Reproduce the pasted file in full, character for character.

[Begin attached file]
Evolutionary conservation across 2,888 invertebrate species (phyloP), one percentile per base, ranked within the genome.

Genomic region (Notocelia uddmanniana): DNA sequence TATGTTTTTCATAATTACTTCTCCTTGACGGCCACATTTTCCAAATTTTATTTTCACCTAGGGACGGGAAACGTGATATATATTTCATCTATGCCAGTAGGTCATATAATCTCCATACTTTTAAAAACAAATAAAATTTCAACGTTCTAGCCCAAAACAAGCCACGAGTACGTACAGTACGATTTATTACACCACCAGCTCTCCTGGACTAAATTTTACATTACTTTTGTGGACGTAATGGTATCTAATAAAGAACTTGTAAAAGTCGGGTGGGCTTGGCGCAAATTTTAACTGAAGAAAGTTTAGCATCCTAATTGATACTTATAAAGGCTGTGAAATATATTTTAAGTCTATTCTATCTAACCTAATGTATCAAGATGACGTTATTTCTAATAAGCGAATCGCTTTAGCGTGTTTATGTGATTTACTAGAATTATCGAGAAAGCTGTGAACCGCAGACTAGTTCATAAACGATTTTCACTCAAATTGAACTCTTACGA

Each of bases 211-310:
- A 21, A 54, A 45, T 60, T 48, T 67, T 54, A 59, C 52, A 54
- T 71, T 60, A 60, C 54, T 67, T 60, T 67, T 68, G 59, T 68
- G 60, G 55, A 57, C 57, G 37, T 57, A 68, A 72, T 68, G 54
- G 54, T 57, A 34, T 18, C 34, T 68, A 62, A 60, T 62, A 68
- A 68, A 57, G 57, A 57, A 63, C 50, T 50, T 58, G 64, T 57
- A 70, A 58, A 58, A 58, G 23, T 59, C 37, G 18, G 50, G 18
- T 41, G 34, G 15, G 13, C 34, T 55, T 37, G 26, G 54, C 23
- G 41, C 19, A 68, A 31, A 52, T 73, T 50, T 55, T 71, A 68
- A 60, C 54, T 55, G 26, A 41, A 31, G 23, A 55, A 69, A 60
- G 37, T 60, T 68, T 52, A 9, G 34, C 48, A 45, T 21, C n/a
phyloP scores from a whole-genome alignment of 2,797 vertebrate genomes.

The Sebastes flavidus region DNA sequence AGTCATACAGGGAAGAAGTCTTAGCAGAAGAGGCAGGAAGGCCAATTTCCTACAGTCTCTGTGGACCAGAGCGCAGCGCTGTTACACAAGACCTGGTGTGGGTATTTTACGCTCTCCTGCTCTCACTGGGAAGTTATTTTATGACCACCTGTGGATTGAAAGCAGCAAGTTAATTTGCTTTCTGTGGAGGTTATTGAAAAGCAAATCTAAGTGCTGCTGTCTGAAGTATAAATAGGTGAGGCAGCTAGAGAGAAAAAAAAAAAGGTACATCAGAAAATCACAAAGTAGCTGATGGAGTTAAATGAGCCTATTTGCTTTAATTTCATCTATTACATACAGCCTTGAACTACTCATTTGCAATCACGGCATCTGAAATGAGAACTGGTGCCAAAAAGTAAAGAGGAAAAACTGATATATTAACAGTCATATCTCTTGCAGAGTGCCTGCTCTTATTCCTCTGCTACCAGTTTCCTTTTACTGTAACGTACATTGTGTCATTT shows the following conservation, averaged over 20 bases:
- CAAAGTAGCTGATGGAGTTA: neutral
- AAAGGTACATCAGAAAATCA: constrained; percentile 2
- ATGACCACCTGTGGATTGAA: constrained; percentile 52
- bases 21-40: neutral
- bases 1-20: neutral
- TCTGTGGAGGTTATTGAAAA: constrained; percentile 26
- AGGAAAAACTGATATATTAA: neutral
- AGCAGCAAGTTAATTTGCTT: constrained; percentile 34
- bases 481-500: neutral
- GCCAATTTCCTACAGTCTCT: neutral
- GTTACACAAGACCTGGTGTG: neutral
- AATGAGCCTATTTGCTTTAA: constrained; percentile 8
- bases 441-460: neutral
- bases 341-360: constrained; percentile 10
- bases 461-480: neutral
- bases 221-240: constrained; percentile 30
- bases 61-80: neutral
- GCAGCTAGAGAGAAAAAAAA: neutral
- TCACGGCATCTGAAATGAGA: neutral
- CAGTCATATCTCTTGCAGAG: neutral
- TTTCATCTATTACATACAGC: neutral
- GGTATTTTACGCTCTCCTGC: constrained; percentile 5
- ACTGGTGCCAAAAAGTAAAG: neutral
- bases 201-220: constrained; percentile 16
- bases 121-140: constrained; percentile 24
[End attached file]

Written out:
Evolutionary conservation across 2,888 invertebrate species (phyloP), one percentile per base, ranked within the genome.

Genomic region (Notocelia uddmanniana): DNA sequence TATGTTTTTCATAATTACTTCTCCTTGACGGCCACATTTTCCAAATTTTATTTTCACCTAGGGACGGGAAACGTGATATATATTTCATCTATGCCAGTAGGTCATATAATCTCCATACTTTTAAAAACAAATAAAATTTCAACGTTCTAGCCCAAAACAAGCCACGAGTACGTACAGTACGATTTATTACACCACCAGCTCTCCTGGACTAAATTTTACATTACTTTTGTGGACGTAATGGTATCTAATAAAGAACTTGTAAAAGTCGGGTGGGCTTGGCGCAAATTTTAACTGAAGAAAGTTTAGCATCCTAATTGATACTTATAAAGGCTGTGAAATATATTTTAAGTCTATTCTATCTAACCTAATGTATCAAGATGACGTTATTTCTAATAAGCGAATCGCTTTAGCGTGTTTATGTGATTTACTAGAATTATCGAGAAAGCTGTGAACCGCAGACTAGTTCATAAACGATTTTCACTCAAATTGAACTCTTACGA

Each of bases 211-310:
- A 21, A 54, A 45, T 60, T 48, T 67, T 54, A 59, C 52, A 54
- T 71, T 60, A 60, C 54, T 67, T 60, T 67, T 68, G 59, T 68
- G 60, G 55, A 57, C 57, G 37, T 57, A 68, A 72, T 68, G 54
- G 54, T 57, A 34, T 18, C 34, T 68, A 62, A 60, T 62, A 68
- A 68, A 57, G 57, A 57, A 63, C 50, T 50, T 58, G 64, T 57
- A 70, A 58, A 58, A 58, G 23, T 59, C 37, G 18, G 50, G 18
- T 41, G 34, G 15, G 13, C 34, T 55, T 37, G 26, G 54, C 23
- G 41, C 19, A 68, A 31, A 52, T 73, T 50, T 55, T 71, A 68
- A 60, C 54, T 55, G 26, A 41, A 31, G 23, A 55, A 69, A 60
- G 37, T 60, T 68, T 52, A 9, G 34, C 48, A 45, T 21, C n/a
phyloP scores from a whole-genome alignment of 2,797 vertebrate genomes.

The Sebastes flavidus region DNA sequence AGTCATACAGGGAAGAAGTCTTAGCAGAAGAGGCAGGAAGGCCAATTTCCTACAGTCTCTGTGGACCAGAGCGCAGCGCTGTTACACAAGACCTGGTGTGGGTATTTTACGCTCTCCTGCTCTCACTGGGAAGTTATTTTATGACCACCTGTGGATTGAAAGCAGCAAGTTAATTTGCTTTCTGTGGAGGTTATTGAAAAGCAAATCTAAGTGCTGCTGTCTGAAGTATAAATAGGTGAGGCAGCTAGAGAGAAAAAAAAAAAGGTACATCAGAAAATCACAAAGTAGCTGATGGAGTTAAATGAGCCTATTTGCTTTAATTTCATCTATTACATACAGCCTTGAACTACTCATTTGCAATCACGGCATCTGAAATGAGAACTGGTGCCAAAAAGTAAAGAGGAAAAACTGATATATTAACAGTCATATCTCTTGCAGAGTGCCTGCTCTTATTCCTCTGCTACCAGTTTCCTTTTACTGTAACGTACATTGTGTCATTT shows the following conservation, averaged over 20 bases:
- CAAAGTAGCTGATGGAGTTA: neutral
- AAAGGTACATCAGAAAATCA: constrained; percentile 2
- ATGACCACCTGTGGATTGAA: constrained; percentile 52
- bases 21-40: neutral
- bases 1-20: neutral
- TCTGTGGAGGTTATTGAAAA: constrained; percentile 26
- AGGAAAAACTGATATATTAA: neutral
- AGCAGCAAGTTAATTTGCTT: constrained; percentile 34
- bases 481-500: neutral
- GCCAATTTCCTACAGTCTCT: neutral
- GTTACACAAGACCTGGTGTG: neutral
- AATGAGCCTATTTGCTTTAA: constrained; percentile 8
- bases 441-460: neutral
- bases 341-360: constrained; percentile 10
- bases 461-480: neutral
- bases 221-240: constrained; percentile 30
- bases 61-80: neutral
- GCAGCTAGAGAGAAAAAAAA: neutral
- TCACGGCATCTGAAATGAGA: neutral
- CAGTCATATCTCTTGCAGAG: neutral
- TTTCATCTATTACATACAGC: neutral
- GGTATTTTACGCTCTCCTGC: constrained; percentile 5
- ACTGGTGCCAAAAAGTAAAG: neutral
- bases 201-220: constrained; percentile 16
- bases 121-140: constrained; percentile 24